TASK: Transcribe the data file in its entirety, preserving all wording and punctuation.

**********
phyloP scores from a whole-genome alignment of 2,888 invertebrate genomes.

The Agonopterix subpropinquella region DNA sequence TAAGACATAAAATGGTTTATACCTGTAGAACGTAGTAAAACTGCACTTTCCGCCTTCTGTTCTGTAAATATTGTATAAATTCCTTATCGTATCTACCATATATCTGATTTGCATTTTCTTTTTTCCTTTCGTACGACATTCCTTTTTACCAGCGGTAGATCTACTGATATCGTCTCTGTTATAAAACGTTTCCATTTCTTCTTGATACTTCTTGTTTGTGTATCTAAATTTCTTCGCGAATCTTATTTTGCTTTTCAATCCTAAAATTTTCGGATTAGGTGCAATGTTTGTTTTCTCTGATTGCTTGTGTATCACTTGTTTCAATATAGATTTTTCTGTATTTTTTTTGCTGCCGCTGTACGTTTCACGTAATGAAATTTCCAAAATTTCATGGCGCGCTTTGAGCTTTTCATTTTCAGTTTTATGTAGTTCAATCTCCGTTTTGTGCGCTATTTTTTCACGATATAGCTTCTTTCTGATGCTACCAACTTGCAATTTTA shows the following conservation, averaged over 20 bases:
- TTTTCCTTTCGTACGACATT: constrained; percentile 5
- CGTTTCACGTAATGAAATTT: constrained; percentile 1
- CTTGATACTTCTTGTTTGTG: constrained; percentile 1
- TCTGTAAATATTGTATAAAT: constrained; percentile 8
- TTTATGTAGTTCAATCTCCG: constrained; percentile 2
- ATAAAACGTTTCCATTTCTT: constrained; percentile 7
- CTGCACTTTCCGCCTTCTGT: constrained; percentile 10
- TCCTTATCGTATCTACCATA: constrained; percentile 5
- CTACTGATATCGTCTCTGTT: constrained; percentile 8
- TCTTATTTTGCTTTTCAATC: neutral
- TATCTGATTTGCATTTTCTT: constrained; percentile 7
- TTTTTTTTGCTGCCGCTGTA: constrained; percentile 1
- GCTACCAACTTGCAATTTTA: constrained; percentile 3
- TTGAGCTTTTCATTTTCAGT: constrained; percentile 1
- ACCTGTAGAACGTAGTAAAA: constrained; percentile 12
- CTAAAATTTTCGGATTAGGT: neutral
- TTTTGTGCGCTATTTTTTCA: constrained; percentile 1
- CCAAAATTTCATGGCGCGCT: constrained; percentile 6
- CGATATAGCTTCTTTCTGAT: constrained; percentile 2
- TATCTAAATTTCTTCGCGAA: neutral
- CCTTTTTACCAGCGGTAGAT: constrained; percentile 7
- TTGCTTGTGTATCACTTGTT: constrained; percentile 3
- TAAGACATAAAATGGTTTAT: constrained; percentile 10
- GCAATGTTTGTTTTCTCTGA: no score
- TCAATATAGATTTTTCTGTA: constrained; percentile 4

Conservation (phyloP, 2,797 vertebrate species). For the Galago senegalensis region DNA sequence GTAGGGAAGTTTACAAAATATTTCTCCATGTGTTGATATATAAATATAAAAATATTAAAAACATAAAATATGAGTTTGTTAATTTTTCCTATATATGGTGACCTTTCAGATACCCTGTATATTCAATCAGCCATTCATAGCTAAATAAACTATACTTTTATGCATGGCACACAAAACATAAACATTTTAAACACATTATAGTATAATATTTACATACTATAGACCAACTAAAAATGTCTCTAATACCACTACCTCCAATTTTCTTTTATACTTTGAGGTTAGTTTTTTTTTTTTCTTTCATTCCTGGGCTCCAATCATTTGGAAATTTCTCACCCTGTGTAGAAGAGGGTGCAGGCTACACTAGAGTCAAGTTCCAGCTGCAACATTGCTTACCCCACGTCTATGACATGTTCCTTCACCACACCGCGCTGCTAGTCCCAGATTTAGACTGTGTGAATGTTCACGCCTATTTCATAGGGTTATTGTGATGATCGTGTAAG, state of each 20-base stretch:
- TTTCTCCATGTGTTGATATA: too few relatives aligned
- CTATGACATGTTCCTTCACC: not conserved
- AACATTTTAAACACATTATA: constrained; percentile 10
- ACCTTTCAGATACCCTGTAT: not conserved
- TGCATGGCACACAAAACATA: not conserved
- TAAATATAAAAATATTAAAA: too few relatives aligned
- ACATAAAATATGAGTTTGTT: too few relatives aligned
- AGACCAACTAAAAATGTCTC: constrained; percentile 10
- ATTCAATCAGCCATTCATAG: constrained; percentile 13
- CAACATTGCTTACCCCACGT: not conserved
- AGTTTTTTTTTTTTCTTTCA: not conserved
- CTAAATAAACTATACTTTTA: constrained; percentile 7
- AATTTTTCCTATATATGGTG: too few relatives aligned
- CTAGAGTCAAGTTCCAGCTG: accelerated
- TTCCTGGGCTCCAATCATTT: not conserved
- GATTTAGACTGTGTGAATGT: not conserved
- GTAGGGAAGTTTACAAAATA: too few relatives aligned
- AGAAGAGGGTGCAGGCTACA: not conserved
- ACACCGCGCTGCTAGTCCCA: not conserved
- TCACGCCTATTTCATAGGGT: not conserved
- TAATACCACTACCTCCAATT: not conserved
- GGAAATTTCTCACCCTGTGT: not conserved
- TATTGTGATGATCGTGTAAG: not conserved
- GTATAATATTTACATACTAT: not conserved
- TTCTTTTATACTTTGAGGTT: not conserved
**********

phyloP scores from a whole-genome alignment of 2,888 invertebrate genomes.

The Agonopterix subpropinquella region DNA sequence TAAGACATAAAATGGTTTATACCTGTAGAACGTAGTAAAACTGCACTTTCCGCCTTCTGTTCTGTAAATATTGTATAAATTCCTTATCGTATCTACCATATATCTGATTTGCATTTTCTTTTTTCCTTTCGTACGACATTCCTTTTTACCAGCGGTAGATCTACTGATATCGTCTCTGTTATAAAACGTTTCCATTTCTTCTTGATACTTCTTGTTTGTGTATCTAAATTTCTTCGCGAATCTTATTTTGCTTTTCAATCCTAAAATTTTCGGATTAGGTGCAATGTTTGTTTTCTCTGATTGCTTGTGTATCACTTGTTTCAATATAGATTTTTCTGTATTTTTTTTGCTGCCGCTGTACGTTTCACGTAATGAAATTTCCAAAATTTCATGGCGCGCTTTGAGCTTTTCATTTTCAGTTTTATGTAGTTCAATCTCCGTTTTGTGCGCTATTTTTTCACGATATAGCTTCTTTCTGATGCTACCAACTTGCAATTTTA shows the following conservation, averaged over 20 bases:
- TTTTCCTTTCGTACGACATT: constrained; percentile 5
- CGTTTCACGTAATGAAATTT: constrained; percentile 1
- CTTGATACTTCTTGTTTGTG: constrained; percentile 1
- TCTGTAAATATTGTATAAAT: constrained; percentile 8
- TTTATGTAGTTCAATCTCCG: constrained; percentile 2
- ATAAAACGTTTCCATTTCTT: constrained; percentile 7
- CTGCACTTTCCGCCTTCTGT: constrained; percentile 10
- TCCTTATCGTATCTACCATA: constrained; percentile 5
- CTACTGATATCGTCTCTGTT: constrained; percentile 8
- TCTTATTTTGCTTTTCAATC: neutral
- TATCTGATTTGCATTTTCTT: constrained; percentile 7
- TTTTTTTTGCTGCCGCTGTA: constrained; percentile 1
- GCTACCAACTTGCAATTTTA: constrained; percentile 3
- TTGAGCTTTTCATTTTCAGT: constrained; percentile 1
- ACCTGTAGAACGTAGTAAAA: constrained; percentile 12
- CTAAAATTTTCGGATTAGGT: neutral
- TTTTGTGCGCTATTTTTTCA: constrained; percentile 1
- CCAAAATTTCATGGCGCGCT: constrained; percentile 6
- CGATATAGCTTCTTTCTGAT: constrained; percentile 2
- TATCTAAATTTCTTCGCGAA: neutral
- CCTTTTTACCAGCGGTAGAT: constrained; percentile 7
- TTGCTTGTGTATCACTTGTT: constrained; percentile 3
- TAAGACATAAAATGGTTTAT: constrained; percentile 10
- GCAATGTTTGTTTTCTCTGA: no score
- TCAATATAGATTTTTCTGTA: constrained; percentile 4

Conservation (phyloP, 2,797 vertebrate species). For the Galago senegalensis region DNA sequence GTAGGGAAGTTTACAAAATATTTCTCCATGTGTTGATATATAAATATAAAAATATTAAAAACATAAAATATGAGTTTGTTAATTTTTCCTATATATGGTGACCTTTCAGATACCCTGTATATTCAATCAGCCATTCATAGCTAAATAAACTATACTTTTATGCATGGCACACAAAACATAAACATTTTAAACACATTATAGTATAATATTTACATACTATAGACCAACTAAAAATGTCTCTAATACCACTACCTCCAATTTTCTTTTATACTTTGAGGTTAGTTTTTTTTTTTTCTTTCATTCCTGGGCTCCAATCATTTGGAAATTTCTCACCCTGTGTAGAAGAGGGTGCAGGCTACACTAGAGTCAAGTTCCAGCTGCAACATTGCTTACCCCACGTCTATGACATGTTCCTTCACCACACCGCGCTGCTAGTCCCAGATTTAGACTGTGTGAATGTTCACGCCTATTTCATAGGGTTATTGTGATGATCGTGTAAG, state of each 20-base stretch:
- TTTCTCCATGTGTTGATATA: too few relatives aligned
- CTATGACATGTTCCTTCACC: not conserved
- AACATTTTAAACACATTATA: constrained; percentile 10
- ACCTTTCAGATACCCTGTAT: not conserved
- TGCATGGCACACAAAACATA: not conserved
- TAAATATAAAAATATTAAAA: too few relatives aligned
- ACATAAAATATGAGTTTGTT: too few relatives aligned
- AGACCAACTAAAAATGTCTC: constrained; percentile 10
- ATTCAATCAGCCATTCATAG: constrained; percentile 13
- CAACATTGCTTACCCCACGT: not conserved
- AGTTTTTTTTTTTTCTTTCA: not conserved
- CTAAATAAACTATACTTTTA: constrained; percentile 7
- AATTTTTCCTATATATGGTG: too few relatives aligned
- CTAGAGTCAAGTTCCAGCTG: accelerated
- TTCCTGGGCTCCAATCATTT: not conserved
- GATTTAGACTGTGTGAATGT: not conserved
- GTAGGGAAGTTTACAAAATA: too few relatives aligned
- AGAAGAGGGTGCAGGCTACA: not conserved
- ACACCGCGCTGCTAGTCCCA: not conserved
- TCACGCCTATTTCATAGGGT: not conserved
- TAATACCACTACCTCCAATT: not conserved
- GGAAATTTCTCACCCTGTGT: not conserved
- TATTGTGATGATCGTGTAAG: not conserved
- GTATAATATTTACATACTAT: not conserved
- TTCTTTTATACTTTGAGGTT: not conserved